dundas peak hamilton

This lookout near Toronto has the best vantage point for fall colours

With recent reports that Ontario will experience a milder than normal October and November, it has many autumn fanatics breathing a sigh of relief that the brightly coloured leaves will be able to stay put for just a little longer before the dreaded snow arrives.

It also means that there will be more time this season to get outside and enjoy the parks and hiking trails in and around Toronto that will be bursting with colour in just a couple weeks. 

Luckily, there are countless day-trips to choose from, but nothing quite compares to the lookout point at Dundas Peak.

Located just an hour from Toronto in the picturesque community of Dundas, the Dundas Peak Trail can be accessed via the Spencer Gorge Conservation Area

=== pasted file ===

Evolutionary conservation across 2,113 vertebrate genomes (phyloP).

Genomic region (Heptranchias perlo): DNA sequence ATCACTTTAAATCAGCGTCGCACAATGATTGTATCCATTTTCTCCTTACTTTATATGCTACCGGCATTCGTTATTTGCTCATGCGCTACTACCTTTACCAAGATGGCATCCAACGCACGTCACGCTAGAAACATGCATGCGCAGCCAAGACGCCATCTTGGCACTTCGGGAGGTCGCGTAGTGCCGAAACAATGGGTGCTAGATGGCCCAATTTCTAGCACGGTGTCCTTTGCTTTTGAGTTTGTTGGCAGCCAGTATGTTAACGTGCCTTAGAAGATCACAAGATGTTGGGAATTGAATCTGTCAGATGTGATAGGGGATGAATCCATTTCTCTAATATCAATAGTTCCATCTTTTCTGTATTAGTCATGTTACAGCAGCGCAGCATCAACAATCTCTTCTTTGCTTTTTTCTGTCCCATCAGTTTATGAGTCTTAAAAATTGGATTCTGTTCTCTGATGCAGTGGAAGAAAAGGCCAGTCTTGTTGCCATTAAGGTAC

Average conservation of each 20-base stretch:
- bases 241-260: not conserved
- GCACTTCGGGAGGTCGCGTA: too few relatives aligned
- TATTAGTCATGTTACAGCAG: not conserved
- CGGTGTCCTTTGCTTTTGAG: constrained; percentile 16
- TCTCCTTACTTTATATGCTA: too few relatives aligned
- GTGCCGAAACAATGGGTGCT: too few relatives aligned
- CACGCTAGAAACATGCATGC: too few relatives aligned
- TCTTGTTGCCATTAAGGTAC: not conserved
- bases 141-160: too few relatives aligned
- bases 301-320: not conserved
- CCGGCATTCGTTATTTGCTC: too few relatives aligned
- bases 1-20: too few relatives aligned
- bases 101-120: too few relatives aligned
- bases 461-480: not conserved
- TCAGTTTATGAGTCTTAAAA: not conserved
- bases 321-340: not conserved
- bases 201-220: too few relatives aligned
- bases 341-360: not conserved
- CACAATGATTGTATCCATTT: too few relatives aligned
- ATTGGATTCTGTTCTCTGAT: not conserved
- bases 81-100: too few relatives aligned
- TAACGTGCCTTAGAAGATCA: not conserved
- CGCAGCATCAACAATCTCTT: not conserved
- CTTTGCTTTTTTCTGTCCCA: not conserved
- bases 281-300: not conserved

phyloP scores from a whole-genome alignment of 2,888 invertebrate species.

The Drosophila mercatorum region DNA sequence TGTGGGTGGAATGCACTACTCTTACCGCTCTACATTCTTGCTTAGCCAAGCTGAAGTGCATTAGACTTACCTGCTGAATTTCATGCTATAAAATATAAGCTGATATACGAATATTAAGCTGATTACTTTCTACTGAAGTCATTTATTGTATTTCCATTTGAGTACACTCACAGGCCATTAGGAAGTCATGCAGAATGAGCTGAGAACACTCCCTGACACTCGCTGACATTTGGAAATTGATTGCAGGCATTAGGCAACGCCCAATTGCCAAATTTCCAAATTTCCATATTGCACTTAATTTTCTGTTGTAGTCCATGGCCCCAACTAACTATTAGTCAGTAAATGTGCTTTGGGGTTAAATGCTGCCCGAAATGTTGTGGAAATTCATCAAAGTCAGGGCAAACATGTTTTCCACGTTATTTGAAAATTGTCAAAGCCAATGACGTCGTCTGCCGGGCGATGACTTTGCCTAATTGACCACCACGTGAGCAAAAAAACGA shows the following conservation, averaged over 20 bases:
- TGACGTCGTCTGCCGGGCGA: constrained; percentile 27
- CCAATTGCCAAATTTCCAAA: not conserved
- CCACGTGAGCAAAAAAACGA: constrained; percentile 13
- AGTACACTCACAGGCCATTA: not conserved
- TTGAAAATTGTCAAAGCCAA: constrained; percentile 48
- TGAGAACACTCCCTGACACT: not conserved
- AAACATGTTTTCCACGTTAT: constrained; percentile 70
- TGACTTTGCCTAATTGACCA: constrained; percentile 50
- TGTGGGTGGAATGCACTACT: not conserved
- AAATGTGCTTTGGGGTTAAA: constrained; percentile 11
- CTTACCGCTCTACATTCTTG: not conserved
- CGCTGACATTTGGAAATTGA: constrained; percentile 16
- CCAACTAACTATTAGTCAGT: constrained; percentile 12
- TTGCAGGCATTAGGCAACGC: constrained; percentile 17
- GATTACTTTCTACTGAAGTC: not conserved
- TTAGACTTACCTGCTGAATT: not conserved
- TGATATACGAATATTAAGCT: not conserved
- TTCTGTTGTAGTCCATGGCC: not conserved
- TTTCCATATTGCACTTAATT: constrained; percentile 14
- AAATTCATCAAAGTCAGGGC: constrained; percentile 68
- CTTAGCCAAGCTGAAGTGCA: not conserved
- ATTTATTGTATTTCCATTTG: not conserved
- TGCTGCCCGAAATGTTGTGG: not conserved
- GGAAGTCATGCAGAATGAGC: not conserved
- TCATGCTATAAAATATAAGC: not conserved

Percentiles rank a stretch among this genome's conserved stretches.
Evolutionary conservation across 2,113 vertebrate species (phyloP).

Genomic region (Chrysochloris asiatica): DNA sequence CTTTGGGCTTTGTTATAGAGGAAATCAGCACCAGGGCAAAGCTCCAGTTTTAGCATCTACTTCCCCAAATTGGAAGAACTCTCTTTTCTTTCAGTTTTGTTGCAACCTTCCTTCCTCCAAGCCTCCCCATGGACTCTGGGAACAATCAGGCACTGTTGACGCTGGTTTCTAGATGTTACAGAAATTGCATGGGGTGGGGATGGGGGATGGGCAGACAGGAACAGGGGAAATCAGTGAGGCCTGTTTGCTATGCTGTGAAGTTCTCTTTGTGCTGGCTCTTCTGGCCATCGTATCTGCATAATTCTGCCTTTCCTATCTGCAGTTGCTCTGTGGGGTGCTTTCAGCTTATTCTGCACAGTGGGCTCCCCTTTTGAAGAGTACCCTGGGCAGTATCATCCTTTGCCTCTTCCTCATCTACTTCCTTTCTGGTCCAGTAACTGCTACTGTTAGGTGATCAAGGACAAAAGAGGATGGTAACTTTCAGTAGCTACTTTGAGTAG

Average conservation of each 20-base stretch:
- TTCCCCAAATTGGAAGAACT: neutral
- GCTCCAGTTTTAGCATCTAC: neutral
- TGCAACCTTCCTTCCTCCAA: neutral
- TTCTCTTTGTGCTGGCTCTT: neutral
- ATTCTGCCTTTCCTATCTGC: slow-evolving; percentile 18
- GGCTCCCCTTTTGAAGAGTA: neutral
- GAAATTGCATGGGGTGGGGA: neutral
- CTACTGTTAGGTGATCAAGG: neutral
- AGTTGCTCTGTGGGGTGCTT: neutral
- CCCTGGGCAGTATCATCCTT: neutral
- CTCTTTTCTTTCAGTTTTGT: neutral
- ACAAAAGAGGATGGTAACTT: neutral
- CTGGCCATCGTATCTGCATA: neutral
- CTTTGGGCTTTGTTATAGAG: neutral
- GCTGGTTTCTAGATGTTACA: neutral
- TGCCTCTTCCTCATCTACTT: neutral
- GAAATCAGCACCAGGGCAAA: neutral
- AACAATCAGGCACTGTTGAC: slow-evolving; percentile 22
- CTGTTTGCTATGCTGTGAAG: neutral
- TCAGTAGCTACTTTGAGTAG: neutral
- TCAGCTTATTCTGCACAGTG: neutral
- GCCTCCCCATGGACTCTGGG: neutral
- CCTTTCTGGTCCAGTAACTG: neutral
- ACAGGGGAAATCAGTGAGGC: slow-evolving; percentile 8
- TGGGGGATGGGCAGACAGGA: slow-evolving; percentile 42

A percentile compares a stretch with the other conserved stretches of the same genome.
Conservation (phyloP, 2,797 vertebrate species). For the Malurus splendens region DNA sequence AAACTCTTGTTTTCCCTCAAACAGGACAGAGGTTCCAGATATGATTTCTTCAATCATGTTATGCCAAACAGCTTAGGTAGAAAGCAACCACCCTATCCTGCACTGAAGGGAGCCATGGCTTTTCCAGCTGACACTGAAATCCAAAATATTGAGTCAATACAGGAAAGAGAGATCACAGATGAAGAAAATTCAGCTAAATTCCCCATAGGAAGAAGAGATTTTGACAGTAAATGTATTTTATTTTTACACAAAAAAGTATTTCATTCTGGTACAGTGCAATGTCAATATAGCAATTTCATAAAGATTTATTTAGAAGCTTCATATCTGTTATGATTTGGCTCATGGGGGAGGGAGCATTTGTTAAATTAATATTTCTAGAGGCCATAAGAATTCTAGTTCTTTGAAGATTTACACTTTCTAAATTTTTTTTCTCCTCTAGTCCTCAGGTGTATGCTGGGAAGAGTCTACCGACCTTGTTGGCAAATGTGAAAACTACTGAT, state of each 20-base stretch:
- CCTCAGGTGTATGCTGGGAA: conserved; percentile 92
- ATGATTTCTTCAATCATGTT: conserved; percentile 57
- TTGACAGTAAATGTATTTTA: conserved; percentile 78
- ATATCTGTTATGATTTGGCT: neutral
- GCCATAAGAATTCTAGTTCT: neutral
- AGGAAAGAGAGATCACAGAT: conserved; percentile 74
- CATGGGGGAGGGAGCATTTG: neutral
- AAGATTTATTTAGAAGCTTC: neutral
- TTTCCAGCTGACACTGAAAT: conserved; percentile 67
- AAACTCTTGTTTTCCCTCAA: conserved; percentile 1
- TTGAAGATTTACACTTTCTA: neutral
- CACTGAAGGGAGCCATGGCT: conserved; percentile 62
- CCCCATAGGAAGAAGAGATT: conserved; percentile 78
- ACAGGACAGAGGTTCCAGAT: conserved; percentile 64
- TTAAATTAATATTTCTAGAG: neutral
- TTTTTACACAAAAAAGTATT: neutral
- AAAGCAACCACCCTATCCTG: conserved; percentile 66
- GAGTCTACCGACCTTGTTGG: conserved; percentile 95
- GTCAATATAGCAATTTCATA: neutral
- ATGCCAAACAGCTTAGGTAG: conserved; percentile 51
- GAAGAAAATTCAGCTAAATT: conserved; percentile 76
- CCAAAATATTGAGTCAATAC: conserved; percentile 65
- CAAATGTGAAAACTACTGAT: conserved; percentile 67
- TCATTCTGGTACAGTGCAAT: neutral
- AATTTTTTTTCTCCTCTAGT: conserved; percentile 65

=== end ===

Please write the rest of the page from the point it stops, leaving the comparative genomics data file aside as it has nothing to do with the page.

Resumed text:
Located just off the parking lot is the main attraction of the Spencer Gorge Conservation Area - Webster's Falls. This extremely popular spot is probably the most visited waterfall in all of Hamilton, due to it's accessibility.

After stopping to take a few pics of the falls, you should continue along the 3.9 km trail until you reach Tew's Falls - Hamilton's tallest waterfall at 41 metres high. 

The trail then continues onward along the escarpment until you reach the most scenic point that overlooks the towns, train tracks, and endless foliage of the Dundas valley. The peak is twice the size of the American side of Niagara Falls, so it's not the ideal spot for those afraid of heights!

Dundas Peak is stunning year round, but is most visited in the autumn because of the fiery views that seem to go on forever.

Although you might be tempted to get close to the rock's edge for that epic 'gram, to do so is extremely dangerous.

Unfortunately, each year many people have sustained serious injuries or worse from wandering off the marked trail, so be smart and cautious.

The parking lot at Spencer Gorge Conservation Area is $10 per vehicle, and is extremely crowded on weekends, so go early if you want to avoid the masses.

Lead photo by

Alex Meoko


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